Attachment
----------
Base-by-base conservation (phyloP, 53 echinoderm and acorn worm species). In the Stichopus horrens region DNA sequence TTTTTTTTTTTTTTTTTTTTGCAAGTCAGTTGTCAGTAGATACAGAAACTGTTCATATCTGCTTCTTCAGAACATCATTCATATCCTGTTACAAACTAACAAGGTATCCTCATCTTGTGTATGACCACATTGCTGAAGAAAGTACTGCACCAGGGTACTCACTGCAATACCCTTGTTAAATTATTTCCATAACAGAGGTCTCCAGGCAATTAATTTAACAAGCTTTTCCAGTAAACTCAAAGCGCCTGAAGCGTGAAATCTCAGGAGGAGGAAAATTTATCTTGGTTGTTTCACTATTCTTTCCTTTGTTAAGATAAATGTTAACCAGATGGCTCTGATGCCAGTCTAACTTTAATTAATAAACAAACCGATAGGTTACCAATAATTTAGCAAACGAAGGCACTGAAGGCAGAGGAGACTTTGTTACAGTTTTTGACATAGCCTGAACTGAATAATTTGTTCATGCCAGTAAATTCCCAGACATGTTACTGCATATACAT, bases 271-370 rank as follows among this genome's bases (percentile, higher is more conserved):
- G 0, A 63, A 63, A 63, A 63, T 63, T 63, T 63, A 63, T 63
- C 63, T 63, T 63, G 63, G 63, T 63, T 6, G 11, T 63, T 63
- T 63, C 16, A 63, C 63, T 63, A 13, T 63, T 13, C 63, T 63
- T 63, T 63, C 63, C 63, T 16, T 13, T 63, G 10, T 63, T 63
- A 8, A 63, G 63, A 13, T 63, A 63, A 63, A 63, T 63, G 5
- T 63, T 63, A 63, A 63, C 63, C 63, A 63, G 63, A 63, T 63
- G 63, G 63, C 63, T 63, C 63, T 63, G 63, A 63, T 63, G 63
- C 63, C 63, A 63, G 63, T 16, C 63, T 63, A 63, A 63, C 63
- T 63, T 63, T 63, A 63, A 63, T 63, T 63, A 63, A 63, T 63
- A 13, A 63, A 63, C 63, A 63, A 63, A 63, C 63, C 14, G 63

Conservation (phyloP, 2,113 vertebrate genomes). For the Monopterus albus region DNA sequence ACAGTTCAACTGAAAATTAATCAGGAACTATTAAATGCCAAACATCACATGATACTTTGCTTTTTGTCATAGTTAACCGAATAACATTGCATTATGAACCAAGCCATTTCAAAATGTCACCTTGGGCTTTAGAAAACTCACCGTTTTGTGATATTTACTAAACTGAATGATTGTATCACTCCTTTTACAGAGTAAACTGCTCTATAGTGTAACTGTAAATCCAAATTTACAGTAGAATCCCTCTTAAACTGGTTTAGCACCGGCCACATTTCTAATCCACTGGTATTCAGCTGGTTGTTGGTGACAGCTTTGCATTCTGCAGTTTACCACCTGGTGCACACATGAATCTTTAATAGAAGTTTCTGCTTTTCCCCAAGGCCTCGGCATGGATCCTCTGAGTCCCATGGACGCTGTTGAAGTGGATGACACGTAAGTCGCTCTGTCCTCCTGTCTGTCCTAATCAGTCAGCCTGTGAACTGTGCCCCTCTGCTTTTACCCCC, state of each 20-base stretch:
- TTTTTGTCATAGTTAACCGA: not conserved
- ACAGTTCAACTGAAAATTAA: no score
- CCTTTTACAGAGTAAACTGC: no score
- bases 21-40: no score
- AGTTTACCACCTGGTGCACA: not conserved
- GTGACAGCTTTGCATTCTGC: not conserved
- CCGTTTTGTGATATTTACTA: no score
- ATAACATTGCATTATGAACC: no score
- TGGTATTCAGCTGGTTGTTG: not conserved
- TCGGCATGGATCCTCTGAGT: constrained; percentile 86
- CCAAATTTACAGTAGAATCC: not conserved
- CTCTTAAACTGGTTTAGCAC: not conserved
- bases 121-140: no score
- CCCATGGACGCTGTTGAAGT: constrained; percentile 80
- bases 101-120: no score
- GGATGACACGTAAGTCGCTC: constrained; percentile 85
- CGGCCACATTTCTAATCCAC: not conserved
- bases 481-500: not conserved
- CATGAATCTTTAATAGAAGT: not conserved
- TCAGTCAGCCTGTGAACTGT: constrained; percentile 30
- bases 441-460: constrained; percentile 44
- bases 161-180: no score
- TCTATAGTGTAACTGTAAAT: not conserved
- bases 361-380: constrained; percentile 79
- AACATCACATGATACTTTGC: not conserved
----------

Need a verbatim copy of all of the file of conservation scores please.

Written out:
Base-by-base conservation (phyloP, 53 echinoderm and acorn worm species). In the Stichopus horrens region DNA sequence TTTTTTTTTTTTTTTTTTTTGCAAGTCAGTTGTCAGTAGATACAGAAACTGTTCATATCTGCTTCTTCAGAACATCATTCATATCCTGTTACAAACTAACAAGGTATCCTCATCTTGTGTATGACCACATTGCTGAAGAAAGTACTGCACCAGGGTACTCACTGCAATACCCTTGTTAAATTATTTCCATAACAGAGGTCTCCAGGCAATTAATTTAACAAGCTTTTCCAGTAAACTCAAAGCGCCTGAAGCGTGAAATCTCAGGAGGAGGAAAATTTATCTTGGTTGTTTCACTATTCTTTCCTTTGTTAAGATAAATGTTAACCAGATGGCTCTGATGCCAGTCTAACTTTAATTAATAAACAAACCGATAGGTTACCAATAATTTAGCAAACGAAGGCACTGAAGGCAGAGGAGACTTTGTTACAGTTTTTGACATAGCCTGAACTGAATAATTTGTTCATGCCAGTAAATTCCCAGACATGTTACTGCATATACAT, bases 271-370 rank as follows among this genome's bases (percentile, higher is more conserved):
- G 0, A 63, A 63, A 63, A 63, T 63, T 63, T 63, A 63, T 63
- C 63, T 63, T 63, G 63, G 63, T 63, T 6, G 11, T 63, T 63
- T 63, C 16, A 63, C 63, T 63, A 13, T 63, T 13, C 63, T 63
- T 63, T 63, C 63, C 63, T 16, T 13, T 63, G 10, T 63, T 63
- A 8, A 63, G 63, A 13, T 63, A 63, A 63, A 63, T 63, G 5
- T 63, T 63, A 63, A 63, C 63, C 63, A 63, G 63, A 63, T 63
- G 63, G 63, C 63, T 63, C 63, T 63, G 63, A 63, T 63, G 63
- C 63, C 63, A 63, G 63, T 16, C 63, T 63, A 63, A 63, C 63
- T 63, T 63, T 63, A 63, A 63, T 63, T 63, A 63, A 63, T 63
- A 13, A 63, A 63, C 63, A 63, A 63, A 63, C 63, C 14, G 63

Conservation (phyloP, 2,113 vertebrate genomes). For the Monopterus albus region DNA sequence ACAGTTCAACTGAAAATTAATCAGGAACTATTAAATGCCAAACATCACATGATACTTTGCTTTTTGTCATAGTTAACCGAATAACATTGCATTATGAACCAAGCCATTTCAAAATGTCACCTTGGGCTTTAGAAAACTCACCGTTTTGTGATATTTACTAAACTGAATGATTGTATCACTCCTTTTACAGAGTAAACTGCTCTATAGTGTAACTGTAAATCCAAATTTACAGTAGAATCCCTCTTAAACTGGTTTAGCACCGGCCACATTTCTAATCCACTGGTATTCAGCTGGTTGTTGGTGACAGCTTTGCATTCTGCAGTTTACCACCTGGTGCACACATGAATCTTTAATAGAAGTTTCTGCTTTTCCCCAAGGCCTCGGCATGGATCCTCTGAGTCCCATGGACGCTGTTGAAGTGGATGACACGTAAGTCGCTCTGTCCTCCTGTCTGTCCTAATCAGTCAGCCTGTGAACTGTGCCCCTCTGCTTTTACCCCC, state of each 20-base stretch:
- TTTTTGTCATAGTTAACCGA: not conserved
- ACAGTTCAACTGAAAATTAA: no score
- CCTTTTACAGAGTAAACTGC: no score
- bases 21-40: no score
- AGTTTACCACCTGGTGCACA: not conserved
- GTGACAGCTTTGCATTCTGC: not conserved
- CCGTTTTGTGATATTTACTA: no score
- ATAACATTGCATTATGAACC: no score
- TGGTATTCAGCTGGTTGTTG: not conserved
- TCGGCATGGATCCTCTGAGT: constrained; percentile 86
- CCAAATTTACAGTAGAATCC: not conserved
- CTCTTAAACTGGTTTAGCAC: not conserved
- bases 121-140: no score
- CCCATGGACGCTGTTGAAGT: constrained; percentile 80
- bases 101-120: no score
- GGATGACACGTAAGTCGCTC: constrained; percentile 85
- CGGCCACATTTCTAATCCAC: not conserved
- bases 481-500: not conserved
- CATGAATCTTTAATAGAAGT: not conserved
- TCAGTCAGCCTGTGAACTGT: constrained; percentile 30
- bases 441-460: constrained; percentile 44
- bases 161-180: no score
- TCTATAGTGTAACTGTAAAT: not conserved
- bases 361-380: constrained; percentile 79
- AACATCACATGATACTTTGC: not conserved